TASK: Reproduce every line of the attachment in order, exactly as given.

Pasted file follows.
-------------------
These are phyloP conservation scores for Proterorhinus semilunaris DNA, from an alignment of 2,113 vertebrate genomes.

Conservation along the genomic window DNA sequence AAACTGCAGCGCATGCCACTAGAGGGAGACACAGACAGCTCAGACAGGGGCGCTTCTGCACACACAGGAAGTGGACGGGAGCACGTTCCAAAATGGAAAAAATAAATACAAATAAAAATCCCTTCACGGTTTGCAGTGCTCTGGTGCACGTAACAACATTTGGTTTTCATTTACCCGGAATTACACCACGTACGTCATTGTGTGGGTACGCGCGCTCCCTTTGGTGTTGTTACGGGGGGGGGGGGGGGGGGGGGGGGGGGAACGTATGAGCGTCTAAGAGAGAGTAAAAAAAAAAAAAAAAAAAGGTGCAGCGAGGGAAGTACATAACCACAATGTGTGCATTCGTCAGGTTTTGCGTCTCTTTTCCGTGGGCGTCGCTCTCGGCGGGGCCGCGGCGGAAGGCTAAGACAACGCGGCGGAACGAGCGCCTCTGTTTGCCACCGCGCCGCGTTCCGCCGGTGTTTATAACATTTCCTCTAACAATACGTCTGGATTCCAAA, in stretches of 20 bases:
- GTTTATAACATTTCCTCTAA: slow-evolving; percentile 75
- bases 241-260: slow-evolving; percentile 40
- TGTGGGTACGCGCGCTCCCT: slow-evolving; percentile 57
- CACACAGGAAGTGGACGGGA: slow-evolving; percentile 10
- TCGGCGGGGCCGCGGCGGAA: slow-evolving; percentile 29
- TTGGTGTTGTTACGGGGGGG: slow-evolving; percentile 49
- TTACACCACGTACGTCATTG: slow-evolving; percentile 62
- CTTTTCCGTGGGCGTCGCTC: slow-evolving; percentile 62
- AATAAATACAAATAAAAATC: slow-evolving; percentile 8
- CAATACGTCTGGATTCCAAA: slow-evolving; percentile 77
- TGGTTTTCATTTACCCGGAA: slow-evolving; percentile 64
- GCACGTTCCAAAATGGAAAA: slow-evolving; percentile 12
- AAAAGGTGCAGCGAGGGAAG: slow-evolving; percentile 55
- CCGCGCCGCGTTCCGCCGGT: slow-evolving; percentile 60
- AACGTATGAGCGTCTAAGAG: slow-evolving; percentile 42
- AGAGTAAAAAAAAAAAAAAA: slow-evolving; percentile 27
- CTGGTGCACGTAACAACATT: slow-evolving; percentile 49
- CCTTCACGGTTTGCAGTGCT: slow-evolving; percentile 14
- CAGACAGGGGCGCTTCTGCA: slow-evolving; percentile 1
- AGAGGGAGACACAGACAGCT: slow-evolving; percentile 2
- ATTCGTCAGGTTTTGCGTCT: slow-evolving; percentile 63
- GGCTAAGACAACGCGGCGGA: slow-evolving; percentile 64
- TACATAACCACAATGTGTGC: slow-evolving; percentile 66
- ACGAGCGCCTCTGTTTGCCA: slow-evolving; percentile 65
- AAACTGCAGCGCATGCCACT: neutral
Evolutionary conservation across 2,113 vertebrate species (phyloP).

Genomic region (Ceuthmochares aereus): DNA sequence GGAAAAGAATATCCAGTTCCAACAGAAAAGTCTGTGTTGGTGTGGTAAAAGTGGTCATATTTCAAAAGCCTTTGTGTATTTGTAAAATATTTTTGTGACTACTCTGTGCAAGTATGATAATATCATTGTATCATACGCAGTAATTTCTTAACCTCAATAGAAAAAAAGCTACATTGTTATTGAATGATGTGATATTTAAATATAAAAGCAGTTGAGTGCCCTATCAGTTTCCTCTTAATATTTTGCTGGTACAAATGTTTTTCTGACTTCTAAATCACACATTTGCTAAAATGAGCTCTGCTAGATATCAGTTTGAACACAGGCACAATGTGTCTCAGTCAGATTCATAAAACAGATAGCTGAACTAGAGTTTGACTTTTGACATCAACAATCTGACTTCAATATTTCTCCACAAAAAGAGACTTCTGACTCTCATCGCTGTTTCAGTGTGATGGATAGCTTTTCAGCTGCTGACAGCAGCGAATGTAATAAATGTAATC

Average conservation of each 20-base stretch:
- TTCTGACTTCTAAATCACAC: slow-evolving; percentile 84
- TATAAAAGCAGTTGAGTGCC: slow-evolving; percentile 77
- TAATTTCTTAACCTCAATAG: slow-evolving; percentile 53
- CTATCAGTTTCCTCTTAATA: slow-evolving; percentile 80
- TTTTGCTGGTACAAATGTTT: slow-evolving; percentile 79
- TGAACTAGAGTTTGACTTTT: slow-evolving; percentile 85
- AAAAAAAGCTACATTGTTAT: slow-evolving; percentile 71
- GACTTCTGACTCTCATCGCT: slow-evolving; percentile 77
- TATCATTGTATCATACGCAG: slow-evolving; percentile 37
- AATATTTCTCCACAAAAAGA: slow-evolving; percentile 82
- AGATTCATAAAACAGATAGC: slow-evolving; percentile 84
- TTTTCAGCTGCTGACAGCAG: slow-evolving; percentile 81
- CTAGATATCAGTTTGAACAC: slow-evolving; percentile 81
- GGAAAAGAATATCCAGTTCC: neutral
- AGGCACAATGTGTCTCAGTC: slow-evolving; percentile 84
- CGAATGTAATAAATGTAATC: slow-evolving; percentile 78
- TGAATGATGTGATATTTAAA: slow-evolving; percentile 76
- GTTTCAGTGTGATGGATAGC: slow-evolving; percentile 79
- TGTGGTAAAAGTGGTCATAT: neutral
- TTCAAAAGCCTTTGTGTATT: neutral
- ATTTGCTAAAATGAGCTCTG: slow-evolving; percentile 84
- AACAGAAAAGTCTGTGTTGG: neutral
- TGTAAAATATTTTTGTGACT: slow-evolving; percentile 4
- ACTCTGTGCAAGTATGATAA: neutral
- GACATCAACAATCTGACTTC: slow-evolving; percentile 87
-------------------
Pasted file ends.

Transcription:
These are phyloP conservation scores for Proterorhinus semilunaris DNA, from an alignment of 2,113 vertebrate genomes.

Conservation along the genomic window DNA sequence AAACTGCAGCGCATGCCACTAGAGGGAGACACAGACAGCTCAGACAGGGGCGCTTCTGCACACACAGGAAGTGGACGGGAGCACGTTCCAAAATGGAAAAAATAAATACAAATAAAAATCCCTTCACGGTTTGCAGTGCTCTGGTGCACGTAACAACATTTGGTTTTCATTTACCCGGAATTACACCACGTACGTCATTGTGTGGGTACGCGCGCTCCCTTTGGTGTTGTTACGGGGGGGGGGGGGGGGGGGGGGGGGGGAACGTATGAGCGTCTAAGAGAGAGTAAAAAAAAAAAAAAAAAAAGGTGCAGCGAGGGAAGTACATAACCACAATGTGTGCATTCGTCAGGTTTTGCGTCTCTTTTCCGTGGGCGTCGCTCTCGGCGGGGCCGCGGCGGAAGGCTAAGACAACGCGGCGGAACGAGCGCCTCTGTTTGCCACCGCGCCGCGTTCCGCCGGTGTTTATAACATTTCCTCTAACAATACGTCTGGATTCCAAA, in stretches of 20 bases:
- GTTTATAACATTTCCTCTAA: slow-evolving; percentile 75
- bases 241-260: slow-evolving; percentile 40
- TGTGGGTACGCGCGCTCCCT: slow-evolving; percentile 57
- CACACAGGAAGTGGACGGGA: slow-evolving; percentile 10
- TCGGCGGGGCCGCGGCGGAA: slow-evolving; percentile 29
- TTGGTGTTGTTACGGGGGGG: slow-evolving; percentile 49
- TTACACCACGTACGTCATTG: slow-evolving; percentile 62
- CTTTTCCGTGGGCGTCGCTC: slow-evolving; percentile 62
- AATAAATACAAATAAAAATC: slow-evolving; percentile 8
- CAATACGTCTGGATTCCAAA: slow-evolving; percentile 77
- TGGTTTTCATTTACCCGGAA: slow-evolving; percentile 64
- GCACGTTCCAAAATGGAAAA: slow-evolving; percentile 12
- AAAAGGTGCAGCGAGGGAAG: slow-evolving; percentile 55
- CCGCGCCGCGTTCCGCCGGT: slow-evolving; percentile 60
- AACGTATGAGCGTCTAAGAG: slow-evolving; percentile 42
- AGAGTAAAAAAAAAAAAAAA: slow-evolving; percentile 27
- CTGGTGCACGTAACAACATT: slow-evolving; percentile 49
- CCTTCACGGTTTGCAGTGCT: slow-evolving; percentile 14
- CAGACAGGGGCGCTTCTGCA: slow-evolving; percentile 1
- AGAGGGAGACACAGACAGCT: slow-evolving; percentile 2
- ATTCGTCAGGTTTTGCGTCT: slow-evolving; percentile 63
- GGCTAAGACAACGCGGCGGA: slow-evolving; percentile 64
- TACATAACCACAATGTGTGC: slow-evolving; percentile 66
- ACGAGCGCCTCTGTTTGCCA: slow-evolving; percentile 65
- AAACTGCAGCGCATGCCACT: neutral
Evolutionary conservation across 2,113 vertebrate species (phyloP).

Genomic region (Ceuthmochares aereus): DNA sequence GGAAAAGAATATCCAGTTCCAACAGAAAAGTCTGTGTTGGTGTGGTAAAAGTGGTCATATTTCAAAAGCCTTTGTGTATTTGTAAAATATTTTTGTGACTACTCTGTGCAAGTATGATAATATCATTGTATCATACGCAGTAATTTCTTAACCTCAATAGAAAAAAAGCTACATTGTTATTGAATGATGTGATATTTAAATATAAAAGCAGTTGAGTGCCCTATCAGTTTCCTCTTAATATTTTGCTGGTACAAATGTTTTTCTGACTTCTAAATCACACATTTGCTAAAATGAGCTCTGCTAGATATCAGTTTGAACACAGGCACAATGTGTCTCAGTCAGATTCATAAAACAGATAGCTGAACTAGAGTTTGACTTTTGACATCAACAATCTGACTTCAATATTTCTCCACAAAAAGAGACTTCTGACTCTCATCGCTGTTTCAGTGTGATGGATAGCTTTTCAGCTGCTGACAGCAGCGAATGTAATAAATGTAATC

Average conservation of each 20-base stretch:
- TTCTGACTTCTAAATCACAC: slow-evolving; percentile 84
- TATAAAAGCAGTTGAGTGCC: slow-evolving; percentile 77
- TAATTTCTTAACCTCAATAG: slow-evolving; percentile 53
- CTATCAGTTTCCTCTTAATA: slow-evolving; percentile 80
- TTTTGCTGGTACAAATGTTT: slow-evolving; percentile 79
- TGAACTAGAGTTTGACTTTT: slow-evolving; percentile 85
- AAAAAAAGCTACATTGTTAT: slow-evolving; percentile 71
- GACTTCTGACTCTCATCGCT: slow-evolving; percentile 77
- TATCATTGTATCATACGCAG: slow-evolving; percentile 37
- AATATTTCTCCACAAAAAGA: slow-evolving; percentile 82
- AGATTCATAAAACAGATAGC: slow-evolving; percentile 84
- TTTTCAGCTGCTGACAGCAG: slow-evolving; percentile 81
- CTAGATATCAGTTTGAACAC: slow-evolving; percentile 81
- GGAAAAGAATATCCAGTTCC: neutral
- AGGCACAATGTGTCTCAGTC: slow-evolving; percentile 84
- CGAATGTAATAAATGTAATC: slow-evolving; percentile 78
- TGAATGATGTGATATTTAAA: slow-evolving; percentile 76
- GTTTCAGTGTGATGGATAGC: slow-evolving; percentile 79
- TGTGGTAAAAGTGGTCATAT: neutral
- TTCAAAAGCCTTTGTGTATT: neutral
- ATTTGCTAAAATGAGCTCTG: slow-evolving; percentile 84
- AACAGAAAAGTCTGTGTTGG: neutral
- TGTAAAATATTTTTGTGACT: slow-evolving; percentile 4
- ACTCTGTGCAAGTATGATAA: neutral
- GACATCAACAATCTGACTTC: slow-evolving; percentile 87